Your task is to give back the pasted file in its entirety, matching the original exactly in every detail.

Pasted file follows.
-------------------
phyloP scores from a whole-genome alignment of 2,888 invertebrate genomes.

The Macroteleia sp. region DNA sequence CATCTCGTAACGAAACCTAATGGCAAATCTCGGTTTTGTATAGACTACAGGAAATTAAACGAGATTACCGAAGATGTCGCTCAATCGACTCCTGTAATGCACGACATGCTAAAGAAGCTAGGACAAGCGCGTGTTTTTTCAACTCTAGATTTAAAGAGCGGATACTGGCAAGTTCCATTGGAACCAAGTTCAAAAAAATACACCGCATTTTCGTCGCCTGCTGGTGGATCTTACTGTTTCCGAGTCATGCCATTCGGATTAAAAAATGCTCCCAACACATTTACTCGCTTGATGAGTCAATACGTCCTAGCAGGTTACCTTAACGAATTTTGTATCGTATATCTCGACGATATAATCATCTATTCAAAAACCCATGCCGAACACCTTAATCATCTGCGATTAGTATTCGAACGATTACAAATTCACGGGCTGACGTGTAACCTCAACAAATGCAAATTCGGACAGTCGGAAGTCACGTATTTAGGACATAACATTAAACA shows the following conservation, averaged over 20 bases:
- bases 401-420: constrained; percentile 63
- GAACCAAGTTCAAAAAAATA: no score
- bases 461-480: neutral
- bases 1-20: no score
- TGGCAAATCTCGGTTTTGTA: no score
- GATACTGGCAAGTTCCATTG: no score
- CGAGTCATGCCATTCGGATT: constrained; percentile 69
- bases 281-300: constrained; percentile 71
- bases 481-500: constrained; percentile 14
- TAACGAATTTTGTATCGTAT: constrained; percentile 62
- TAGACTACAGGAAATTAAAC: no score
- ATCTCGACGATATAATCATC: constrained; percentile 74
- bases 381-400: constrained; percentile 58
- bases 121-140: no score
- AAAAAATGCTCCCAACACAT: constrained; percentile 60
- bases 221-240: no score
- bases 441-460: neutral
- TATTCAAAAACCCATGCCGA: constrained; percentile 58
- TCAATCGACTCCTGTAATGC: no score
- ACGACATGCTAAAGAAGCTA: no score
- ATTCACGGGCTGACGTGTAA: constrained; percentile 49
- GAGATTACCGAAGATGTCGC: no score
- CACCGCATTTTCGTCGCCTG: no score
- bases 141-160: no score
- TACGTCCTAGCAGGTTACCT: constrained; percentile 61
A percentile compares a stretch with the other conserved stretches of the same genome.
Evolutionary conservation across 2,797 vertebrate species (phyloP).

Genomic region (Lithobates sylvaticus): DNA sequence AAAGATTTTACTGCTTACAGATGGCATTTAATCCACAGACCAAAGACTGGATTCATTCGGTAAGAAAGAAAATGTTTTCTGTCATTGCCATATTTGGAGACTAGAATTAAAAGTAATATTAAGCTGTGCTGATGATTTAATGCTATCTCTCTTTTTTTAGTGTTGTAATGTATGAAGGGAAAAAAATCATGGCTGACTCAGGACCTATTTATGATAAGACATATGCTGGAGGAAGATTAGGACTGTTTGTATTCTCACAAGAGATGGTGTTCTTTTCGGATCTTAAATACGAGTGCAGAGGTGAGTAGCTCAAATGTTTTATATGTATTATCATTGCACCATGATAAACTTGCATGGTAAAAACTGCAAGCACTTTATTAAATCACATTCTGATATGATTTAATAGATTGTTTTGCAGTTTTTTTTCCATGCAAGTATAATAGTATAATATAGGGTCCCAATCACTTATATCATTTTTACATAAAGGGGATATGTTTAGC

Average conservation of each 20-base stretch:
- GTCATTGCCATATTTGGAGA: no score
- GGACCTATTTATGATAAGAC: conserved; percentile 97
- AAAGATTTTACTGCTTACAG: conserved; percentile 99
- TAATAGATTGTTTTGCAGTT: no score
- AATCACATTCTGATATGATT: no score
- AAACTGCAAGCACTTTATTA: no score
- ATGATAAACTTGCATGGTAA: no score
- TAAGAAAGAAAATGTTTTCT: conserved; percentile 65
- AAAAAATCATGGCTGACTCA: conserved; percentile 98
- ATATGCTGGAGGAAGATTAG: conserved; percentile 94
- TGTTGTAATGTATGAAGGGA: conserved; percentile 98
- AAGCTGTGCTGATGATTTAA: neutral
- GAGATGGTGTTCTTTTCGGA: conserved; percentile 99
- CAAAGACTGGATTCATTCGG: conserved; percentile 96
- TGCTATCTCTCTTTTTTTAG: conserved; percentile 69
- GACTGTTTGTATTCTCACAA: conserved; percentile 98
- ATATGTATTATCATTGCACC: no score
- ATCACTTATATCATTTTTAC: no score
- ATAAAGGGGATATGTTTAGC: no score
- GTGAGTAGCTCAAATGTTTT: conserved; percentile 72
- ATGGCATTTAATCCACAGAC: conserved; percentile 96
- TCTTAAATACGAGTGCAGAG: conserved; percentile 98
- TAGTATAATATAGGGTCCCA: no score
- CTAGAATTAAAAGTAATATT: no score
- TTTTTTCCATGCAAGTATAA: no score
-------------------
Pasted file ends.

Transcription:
phyloP scores from a whole-genome alignment of 2,888 invertebrate genomes.

The Macroteleia sp. region DNA sequence CATCTCGTAACGAAACCTAATGGCAAATCTCGGTTTTGTATAGACTACAGGAAATTAAACGAGATTACCGAAGATGTCGCTCAATCGACTCCTGTAATGCACGACATGCTAAAGAAGCTAGGACAAGCGCGTGTTTTTTCAACTCTAGATTTAAAGAGCGGATACTGGCAAGTTCCATTGGAACCAAGTTCAAAAAAATACACCGCATTTTCGTCGCCTGCTGGTGGATCTTACTGTTTCCGAGTCATGCCATTCGGATTAAAAAATGCTCCCAACACATTTACTCGCTTGATGAGTCAATACGTCCTAGCAGGTTACCTTAACGAATTTTGTATCGTATATCTCGACGATATAATCATCTATTCAAAAACCCATGCCGAACACCTTAATCATCTGCGATTAGTATTCGAACGATTACAAATTCACGGGCTGACGTGTAACCTCAACAAATGCAAATTCGGACAGTCGGAAGTCACGTATTTAGGACATAACATTAAACA shows the following conservation, averaged over 20 bases:
- bases 401-420: constrained; percentile 63
- GAACCAAGTTCAAAAAAATA: no score
- bases 461-480: neutral
- bases 1-20: no score
- TGGCAAATCTCGGTTTTGTA: no score
- GATACTGGCAAGTTCCATTG: no score
- CGAGTCATGCCATTCGGATT: constrained; percentile 69
- bases 281-300: constrained; percentile 71
- bases 481-500: constrained; percentile 14
- TAACGAATTTTGTATCGTAT: constrained; percentile 62
- TAGACTACAGGAAATTAAAC: no score
- ATCTCGACGATATAATCATC: constrained; percentile 74
- bases 381-400: constrained; percentile 58
- bases 121-140: no score
- AAAAAATGCTCCCAACACAT: constrained; percentile 60
- bases 221-240: no score
- bases 441-460: neutral
- TATTCAAAAACCCATGCCGA: constrained; percentile 58
- TCAATCGACTCCTGTAATGC: no score
- ACGACATGCTAAAGAAGCTA: no score
- ATTCACGGGCTGACGTGTAA: constrained; percentile 49
- GAGATTACCGAAGATGTCGC: no score
- CACCGCATTTTCGTCGCCTG: no score
- bases 141-160: no score
- TACGTCCTAGCAGGTTACCT: constrained; percentile 61
A percentile compares a stretch with the other conserved stretches of the same genome.
Evolutionary conservation across 2,797 vertebrate species (phyloP).

Genomic region (Lithobates sylvaticus): DNA sequence AAAGATTTTACTGCTTACAGATGGCATTTAATCCACAGACCAAAGACTGGATTCATTCGGTAAGAAAGAAAATGTTTTCTGTCATTGCCATATTTGGAGACTAGAATTAAAAGTAATATTAAGCTGTGCTGATGATTTAATGCTATCTCTCTTTTTTTAGTGTTGTAATGTATGAAGGGAAAAAAATCATGGCTGACTCAGGACCTATTTATGATAAGACATATGCTGGAGGAAGATTAGGACTGTTTGTATTCTCACAAGAGATGGTGTTCTTTTCGGATCTTAAATACGAGTGCAGAGGTGAGTAGCTCAAATGTTTTATATGTATTATCATTGCACCATGATAAACTTGCATGGTAAAAACTGCAAGCACTTTATTAAATCACATTCTGATATGATTTAATAGATTGTTTTGCAGTTTTTTTTCCATGCAAGTATAATAGTATAATATAGGGTCCCAATCACTTATATCATTTTTACATAAAGGGGATATGTTTAGC

Average conservation of each 20-base stretch:
- GTCATTGCCATATTTGGAGA: no score
- GGACCTATTTATGATAAGAC: conserved; percentile 97
- AAAGATTTTACTGCTTACAG: conserved; percentile 99
- TAATAGATTGTTTTGCAGTT: no score
- AATCACATTCTGATATGATT: no score
- AAACTGCAAGCACTTTATTA: no score
- ATGATAAACTTGCATGGTAA: no score
- TAAGAAAGAAAATGTTTTCT: conserved; percentile 65
- AAAAAATCATGGCTGACTCA: conserved; percentile 98
- ATATGCTGGAGGAAGATTAG: conserved; percentile 94
- TGTTGTAATGTATGAAGGGA: conserved; percentile 98
- AAGCTGTGCTGATGATTTAA: neutral
- GAGATGGTGTTCTTTTCGGA: conserved; percentile 99
- CAAAGACTGGATTCATTCGG: conserved; percentile 96
- TGCTATCTCTCTTTTTTTAG: conserved; percentile 69
- GACTGTTTGTATTCTCACAA: conserved; percentile 98
- ATATGTATTATCATTGCACC: no score
- ATCACTTATATCATTTTTAC: no score
- ATAAAGGGGATATGTTTAGC: no score
- GTGAGTAGCTCAAATGTTTT: conserved; percentile 72
- ATGGCATTTAATCCACAGAC: conserved; percentile 96
- TCTTAAATACGAGTGCAGAG: conserved; percentile 98
- TAGTATAATATAGGGTCCCA: no score
- CTAGAATTAAAAGTAATATT: no score
- TTTTTTCCATGCAAGTATAA: no score